Water Flossing vs. Traditional Flossing
Is water flossing as effective as dental string flossing?
Traditional Dental String and Finger Method
Flossing in combination with brushing is the most effective way of preventing gum disease and cavities. Flossing dislodges food and bacteria trapped between teeth that brushing alone cannot reach. With advances in technology, we now see alternatives to traditional flossing, such as water flossing. But, is it as effective as the traditional floss around the finger method?
How to floss with dental string:
- Break 18 to 24 inches of dental floss
- Wrap the floss around your middle fingers and leave about 2 inches of floss.
- Hold the floss by pinching it with your thumbs and index or middle fingers.
- Gently see-saw the floss between your teeth and create a letter "c" around the tooth you're flossing
- Gently scrape up and down to remove plaque and food debris
- Repeat on other teeth
If the contact (area where the teeth touch) is too tight, use waxed floss and gently pull the floss through the space between the teeth. Improper flossing with dental string can cause gum recession and bleeding by pulling the floss too hard through the spaces or snapping the floss through the contact.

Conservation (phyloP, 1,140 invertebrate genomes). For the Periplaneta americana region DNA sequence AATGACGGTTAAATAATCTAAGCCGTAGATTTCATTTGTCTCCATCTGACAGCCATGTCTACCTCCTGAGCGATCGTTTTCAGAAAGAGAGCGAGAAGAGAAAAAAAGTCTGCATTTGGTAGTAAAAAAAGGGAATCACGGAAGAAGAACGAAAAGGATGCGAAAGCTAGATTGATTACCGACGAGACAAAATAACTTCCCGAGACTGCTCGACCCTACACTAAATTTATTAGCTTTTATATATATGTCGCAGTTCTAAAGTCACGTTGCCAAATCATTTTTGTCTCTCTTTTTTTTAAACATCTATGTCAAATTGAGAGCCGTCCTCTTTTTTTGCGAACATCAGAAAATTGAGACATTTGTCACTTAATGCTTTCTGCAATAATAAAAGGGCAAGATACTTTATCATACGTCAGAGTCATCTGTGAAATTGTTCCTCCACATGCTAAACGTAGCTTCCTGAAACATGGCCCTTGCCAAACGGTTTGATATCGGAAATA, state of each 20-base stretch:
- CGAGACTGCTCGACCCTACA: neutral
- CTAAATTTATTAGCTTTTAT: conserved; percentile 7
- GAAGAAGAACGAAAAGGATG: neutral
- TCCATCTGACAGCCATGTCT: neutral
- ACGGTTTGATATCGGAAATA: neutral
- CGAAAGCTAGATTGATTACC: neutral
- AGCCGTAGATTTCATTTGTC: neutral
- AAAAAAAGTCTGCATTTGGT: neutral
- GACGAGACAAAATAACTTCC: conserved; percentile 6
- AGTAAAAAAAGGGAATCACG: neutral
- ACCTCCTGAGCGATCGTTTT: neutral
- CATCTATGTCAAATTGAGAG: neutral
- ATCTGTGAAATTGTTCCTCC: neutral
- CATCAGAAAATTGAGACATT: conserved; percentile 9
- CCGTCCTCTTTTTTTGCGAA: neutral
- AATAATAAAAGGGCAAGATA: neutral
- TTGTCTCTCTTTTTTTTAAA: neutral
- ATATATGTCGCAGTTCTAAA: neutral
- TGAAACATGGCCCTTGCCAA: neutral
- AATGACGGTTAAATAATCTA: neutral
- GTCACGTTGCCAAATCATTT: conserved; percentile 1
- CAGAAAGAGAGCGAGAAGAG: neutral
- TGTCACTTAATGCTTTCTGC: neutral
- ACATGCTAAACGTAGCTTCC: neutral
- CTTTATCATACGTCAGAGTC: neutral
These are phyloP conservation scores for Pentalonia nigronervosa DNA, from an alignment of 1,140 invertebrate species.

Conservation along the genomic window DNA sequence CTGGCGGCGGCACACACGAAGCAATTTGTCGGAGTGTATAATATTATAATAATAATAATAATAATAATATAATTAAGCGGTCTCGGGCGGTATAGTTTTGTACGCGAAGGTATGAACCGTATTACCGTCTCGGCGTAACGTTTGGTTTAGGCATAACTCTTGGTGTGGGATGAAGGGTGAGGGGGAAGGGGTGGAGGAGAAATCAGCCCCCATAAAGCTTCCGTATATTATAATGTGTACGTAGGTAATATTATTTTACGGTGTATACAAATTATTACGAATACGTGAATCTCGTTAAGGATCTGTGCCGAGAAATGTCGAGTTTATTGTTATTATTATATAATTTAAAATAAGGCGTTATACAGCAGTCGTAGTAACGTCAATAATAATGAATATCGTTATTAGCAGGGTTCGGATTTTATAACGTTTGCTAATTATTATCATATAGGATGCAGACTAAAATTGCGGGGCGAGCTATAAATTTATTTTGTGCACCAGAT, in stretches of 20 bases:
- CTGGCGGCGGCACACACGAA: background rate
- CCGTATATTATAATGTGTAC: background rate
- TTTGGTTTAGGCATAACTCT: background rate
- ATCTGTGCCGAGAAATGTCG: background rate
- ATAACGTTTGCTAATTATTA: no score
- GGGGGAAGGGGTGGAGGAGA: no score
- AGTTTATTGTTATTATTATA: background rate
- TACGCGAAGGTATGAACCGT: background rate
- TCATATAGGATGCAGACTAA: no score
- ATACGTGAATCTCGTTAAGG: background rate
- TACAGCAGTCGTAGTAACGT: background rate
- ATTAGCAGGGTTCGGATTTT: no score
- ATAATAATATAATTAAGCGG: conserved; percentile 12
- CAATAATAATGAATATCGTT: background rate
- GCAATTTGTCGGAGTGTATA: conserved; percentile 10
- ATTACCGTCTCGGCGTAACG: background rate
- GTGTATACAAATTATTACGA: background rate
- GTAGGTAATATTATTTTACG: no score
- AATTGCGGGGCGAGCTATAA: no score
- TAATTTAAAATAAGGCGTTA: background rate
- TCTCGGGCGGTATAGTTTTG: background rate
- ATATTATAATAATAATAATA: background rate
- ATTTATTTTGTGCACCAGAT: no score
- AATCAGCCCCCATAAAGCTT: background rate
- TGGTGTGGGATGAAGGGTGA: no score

Water flossing uses a device (like a Waterpik) that aims a stream of water at the teeth and gum. The process helps remove dislodged food, and penetrates periodontal pockets by removing plaque or food trapped between the teeth. Some water flossing devices may have more than one setting on water pressure and water delivery; be sure to read and follow the manufacturer's instruction carefully. Improper use of water flossing machines can damage the gums if the water pressure is set too high. While multiple studies have shown water flossing to be more effective in reducing gum bleeding, in comparison to traditional string flossing, it may not be as effective at removing all harmful bacteria. Water flossing machines are also more expensive and require being plugged in or charged. Whether you opt to floss with traditional floss or with a water flosser, discuss with your dentist to ensure the correct technique is being used.
Which Flossing Method is Right for You?
Flossing is a vital part of an oral hygiene routine as plaque is the leading cause of gingivitis (gum disease). Your dentist will select which floss method is the best option for you based on your daily routine, oral health, dexterity, position of teeth, and whether you have braces.